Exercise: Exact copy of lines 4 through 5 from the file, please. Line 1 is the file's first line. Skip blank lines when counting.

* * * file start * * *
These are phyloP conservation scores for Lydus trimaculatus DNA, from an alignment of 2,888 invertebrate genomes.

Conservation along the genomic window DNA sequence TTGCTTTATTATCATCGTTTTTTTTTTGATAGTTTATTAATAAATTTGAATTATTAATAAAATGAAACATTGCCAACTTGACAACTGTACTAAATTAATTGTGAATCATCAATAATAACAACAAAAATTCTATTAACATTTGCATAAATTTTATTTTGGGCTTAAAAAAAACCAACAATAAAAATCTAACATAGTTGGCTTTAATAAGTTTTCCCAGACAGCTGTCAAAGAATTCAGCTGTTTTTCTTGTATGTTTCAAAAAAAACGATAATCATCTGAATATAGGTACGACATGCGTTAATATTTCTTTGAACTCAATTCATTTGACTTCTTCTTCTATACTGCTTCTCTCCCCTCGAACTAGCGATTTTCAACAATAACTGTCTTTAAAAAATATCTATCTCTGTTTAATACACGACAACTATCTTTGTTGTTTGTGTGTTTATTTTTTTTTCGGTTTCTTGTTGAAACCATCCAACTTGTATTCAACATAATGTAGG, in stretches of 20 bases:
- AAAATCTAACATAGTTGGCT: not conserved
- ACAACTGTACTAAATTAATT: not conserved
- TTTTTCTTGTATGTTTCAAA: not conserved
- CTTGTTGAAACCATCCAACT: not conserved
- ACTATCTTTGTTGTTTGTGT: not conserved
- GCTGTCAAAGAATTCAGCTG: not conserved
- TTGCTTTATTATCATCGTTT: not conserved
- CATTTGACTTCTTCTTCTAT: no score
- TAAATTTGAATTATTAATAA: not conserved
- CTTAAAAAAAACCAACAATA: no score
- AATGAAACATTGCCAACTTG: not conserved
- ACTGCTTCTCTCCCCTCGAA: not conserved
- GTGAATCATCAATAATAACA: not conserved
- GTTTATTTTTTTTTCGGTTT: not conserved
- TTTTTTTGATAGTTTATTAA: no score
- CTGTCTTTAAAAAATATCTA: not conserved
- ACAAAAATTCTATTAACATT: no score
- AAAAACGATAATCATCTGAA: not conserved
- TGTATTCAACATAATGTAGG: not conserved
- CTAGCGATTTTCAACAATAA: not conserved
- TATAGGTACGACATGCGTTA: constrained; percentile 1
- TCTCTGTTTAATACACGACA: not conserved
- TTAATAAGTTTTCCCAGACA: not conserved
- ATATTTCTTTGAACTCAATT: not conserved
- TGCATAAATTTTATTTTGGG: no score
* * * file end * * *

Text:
- ACAACTGTACTAAATTAATT: not conserved
- TTTTTCTTGTATGTTTCAAA: not conserved